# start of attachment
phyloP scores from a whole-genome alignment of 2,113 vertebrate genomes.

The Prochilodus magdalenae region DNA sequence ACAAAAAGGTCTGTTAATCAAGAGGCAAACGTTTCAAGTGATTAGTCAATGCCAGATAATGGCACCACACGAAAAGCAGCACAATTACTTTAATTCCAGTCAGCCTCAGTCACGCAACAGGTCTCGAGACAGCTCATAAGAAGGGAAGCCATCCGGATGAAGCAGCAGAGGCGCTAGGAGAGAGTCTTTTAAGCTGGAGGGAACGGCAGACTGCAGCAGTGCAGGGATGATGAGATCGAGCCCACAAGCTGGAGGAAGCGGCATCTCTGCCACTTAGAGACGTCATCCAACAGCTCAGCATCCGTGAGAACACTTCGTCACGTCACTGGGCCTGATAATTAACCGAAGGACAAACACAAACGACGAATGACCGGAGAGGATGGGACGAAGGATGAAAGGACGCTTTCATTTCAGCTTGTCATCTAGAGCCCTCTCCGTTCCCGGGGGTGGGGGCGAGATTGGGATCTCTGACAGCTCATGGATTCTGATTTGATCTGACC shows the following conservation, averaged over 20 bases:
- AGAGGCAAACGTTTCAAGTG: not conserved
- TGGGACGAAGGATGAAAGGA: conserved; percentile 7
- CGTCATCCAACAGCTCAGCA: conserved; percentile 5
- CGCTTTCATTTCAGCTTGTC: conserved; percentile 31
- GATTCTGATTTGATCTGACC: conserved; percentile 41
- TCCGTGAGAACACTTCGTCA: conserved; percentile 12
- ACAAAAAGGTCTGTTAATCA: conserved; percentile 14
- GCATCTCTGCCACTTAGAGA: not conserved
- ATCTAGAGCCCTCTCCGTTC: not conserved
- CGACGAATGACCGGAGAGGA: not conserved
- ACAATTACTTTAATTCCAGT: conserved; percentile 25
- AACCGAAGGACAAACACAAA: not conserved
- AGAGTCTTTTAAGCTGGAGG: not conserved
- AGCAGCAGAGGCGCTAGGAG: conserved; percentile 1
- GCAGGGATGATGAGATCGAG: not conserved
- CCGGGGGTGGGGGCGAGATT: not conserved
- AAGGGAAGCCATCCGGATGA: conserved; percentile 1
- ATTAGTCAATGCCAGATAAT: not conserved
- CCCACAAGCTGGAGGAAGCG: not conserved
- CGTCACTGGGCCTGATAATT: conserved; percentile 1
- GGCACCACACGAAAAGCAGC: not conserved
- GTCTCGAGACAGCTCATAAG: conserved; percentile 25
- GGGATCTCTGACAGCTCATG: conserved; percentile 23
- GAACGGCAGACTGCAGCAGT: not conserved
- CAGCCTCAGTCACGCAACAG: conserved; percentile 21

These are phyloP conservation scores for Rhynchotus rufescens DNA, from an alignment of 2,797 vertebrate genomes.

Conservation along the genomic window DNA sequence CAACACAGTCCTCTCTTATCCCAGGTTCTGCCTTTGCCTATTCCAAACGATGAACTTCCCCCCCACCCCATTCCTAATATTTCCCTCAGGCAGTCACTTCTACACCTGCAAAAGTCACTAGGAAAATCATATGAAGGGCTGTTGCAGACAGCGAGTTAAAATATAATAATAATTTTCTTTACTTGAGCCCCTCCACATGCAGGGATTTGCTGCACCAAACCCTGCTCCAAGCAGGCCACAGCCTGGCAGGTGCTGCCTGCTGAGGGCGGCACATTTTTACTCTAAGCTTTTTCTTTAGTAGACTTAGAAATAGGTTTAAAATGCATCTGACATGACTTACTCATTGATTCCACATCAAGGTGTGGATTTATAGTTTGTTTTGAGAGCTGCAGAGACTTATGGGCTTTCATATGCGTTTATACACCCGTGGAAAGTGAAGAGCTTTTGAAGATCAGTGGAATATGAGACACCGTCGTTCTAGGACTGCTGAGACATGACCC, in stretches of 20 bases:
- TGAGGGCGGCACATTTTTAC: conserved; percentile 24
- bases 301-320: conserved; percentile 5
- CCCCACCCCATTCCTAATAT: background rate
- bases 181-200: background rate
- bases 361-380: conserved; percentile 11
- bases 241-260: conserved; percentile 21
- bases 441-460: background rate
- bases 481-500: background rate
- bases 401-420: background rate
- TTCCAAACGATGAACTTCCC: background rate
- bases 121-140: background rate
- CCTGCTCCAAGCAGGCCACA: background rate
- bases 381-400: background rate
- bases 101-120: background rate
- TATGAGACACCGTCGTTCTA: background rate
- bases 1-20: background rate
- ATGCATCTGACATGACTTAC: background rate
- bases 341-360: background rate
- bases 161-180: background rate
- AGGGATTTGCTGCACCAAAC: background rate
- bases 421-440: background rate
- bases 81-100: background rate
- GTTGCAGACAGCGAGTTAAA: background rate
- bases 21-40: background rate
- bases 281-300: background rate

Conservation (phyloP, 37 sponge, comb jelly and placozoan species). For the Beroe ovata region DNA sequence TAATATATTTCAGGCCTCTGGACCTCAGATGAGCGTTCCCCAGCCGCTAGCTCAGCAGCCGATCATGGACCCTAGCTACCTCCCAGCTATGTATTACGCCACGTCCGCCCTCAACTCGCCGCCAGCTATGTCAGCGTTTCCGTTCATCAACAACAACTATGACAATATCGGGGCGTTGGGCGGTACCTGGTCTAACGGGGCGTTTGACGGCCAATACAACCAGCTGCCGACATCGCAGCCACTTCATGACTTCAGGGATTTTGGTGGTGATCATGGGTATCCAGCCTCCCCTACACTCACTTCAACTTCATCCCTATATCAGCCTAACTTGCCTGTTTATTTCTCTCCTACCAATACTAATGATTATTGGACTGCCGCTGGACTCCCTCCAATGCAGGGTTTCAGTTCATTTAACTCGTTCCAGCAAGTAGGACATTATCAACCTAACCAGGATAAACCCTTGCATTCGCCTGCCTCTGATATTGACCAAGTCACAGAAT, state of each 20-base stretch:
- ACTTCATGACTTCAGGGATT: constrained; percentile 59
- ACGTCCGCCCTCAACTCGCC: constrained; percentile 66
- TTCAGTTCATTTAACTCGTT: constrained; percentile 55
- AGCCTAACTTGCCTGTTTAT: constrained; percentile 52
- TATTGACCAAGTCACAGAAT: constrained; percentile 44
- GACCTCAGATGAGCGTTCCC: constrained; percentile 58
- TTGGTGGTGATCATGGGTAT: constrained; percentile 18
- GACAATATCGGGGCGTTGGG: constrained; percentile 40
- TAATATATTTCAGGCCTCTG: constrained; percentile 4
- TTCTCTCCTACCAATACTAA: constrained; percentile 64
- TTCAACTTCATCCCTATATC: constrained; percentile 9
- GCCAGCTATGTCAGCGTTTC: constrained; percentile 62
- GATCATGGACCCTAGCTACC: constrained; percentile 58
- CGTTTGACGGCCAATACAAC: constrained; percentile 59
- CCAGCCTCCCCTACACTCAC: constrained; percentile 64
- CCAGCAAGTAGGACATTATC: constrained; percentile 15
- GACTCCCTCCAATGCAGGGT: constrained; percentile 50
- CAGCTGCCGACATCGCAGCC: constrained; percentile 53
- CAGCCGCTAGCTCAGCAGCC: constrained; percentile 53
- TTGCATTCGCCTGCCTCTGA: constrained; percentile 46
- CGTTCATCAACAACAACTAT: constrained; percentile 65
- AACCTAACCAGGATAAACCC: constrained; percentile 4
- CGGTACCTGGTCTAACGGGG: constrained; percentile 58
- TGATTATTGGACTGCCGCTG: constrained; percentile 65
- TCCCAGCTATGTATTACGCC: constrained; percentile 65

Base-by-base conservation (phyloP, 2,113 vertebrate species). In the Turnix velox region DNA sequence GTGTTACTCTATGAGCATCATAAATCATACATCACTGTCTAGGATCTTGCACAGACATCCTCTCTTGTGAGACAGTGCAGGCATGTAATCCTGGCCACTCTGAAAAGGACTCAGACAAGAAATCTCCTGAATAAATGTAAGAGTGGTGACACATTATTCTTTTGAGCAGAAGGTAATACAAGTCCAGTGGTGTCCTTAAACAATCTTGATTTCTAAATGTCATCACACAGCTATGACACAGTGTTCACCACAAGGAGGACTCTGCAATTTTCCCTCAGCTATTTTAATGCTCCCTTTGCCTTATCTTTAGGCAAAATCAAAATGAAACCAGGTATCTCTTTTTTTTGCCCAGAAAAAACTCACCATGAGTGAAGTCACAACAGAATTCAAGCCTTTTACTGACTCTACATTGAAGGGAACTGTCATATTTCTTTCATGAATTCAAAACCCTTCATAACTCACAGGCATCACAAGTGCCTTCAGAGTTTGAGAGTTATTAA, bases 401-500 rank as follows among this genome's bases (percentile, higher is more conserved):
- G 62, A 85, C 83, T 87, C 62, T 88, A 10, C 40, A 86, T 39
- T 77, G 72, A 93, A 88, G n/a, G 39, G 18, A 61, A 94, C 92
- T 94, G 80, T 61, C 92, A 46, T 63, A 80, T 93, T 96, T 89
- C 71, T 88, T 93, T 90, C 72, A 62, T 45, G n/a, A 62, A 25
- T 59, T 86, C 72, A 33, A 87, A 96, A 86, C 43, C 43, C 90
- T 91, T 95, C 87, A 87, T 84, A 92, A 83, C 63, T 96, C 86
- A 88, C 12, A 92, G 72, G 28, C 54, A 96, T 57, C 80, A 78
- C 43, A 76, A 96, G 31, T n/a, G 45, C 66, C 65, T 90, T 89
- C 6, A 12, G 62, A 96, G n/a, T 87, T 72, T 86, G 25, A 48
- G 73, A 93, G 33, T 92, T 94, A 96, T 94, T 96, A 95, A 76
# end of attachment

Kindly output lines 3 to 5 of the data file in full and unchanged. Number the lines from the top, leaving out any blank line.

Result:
- AGAGGCAAACGTTTCAAGTG: not conserved
- TGGGACGAAGGATGAAAGGA: conserved; percentile 7
- CGTCATCCAACAGCTCAGCA: conserved; percentile 5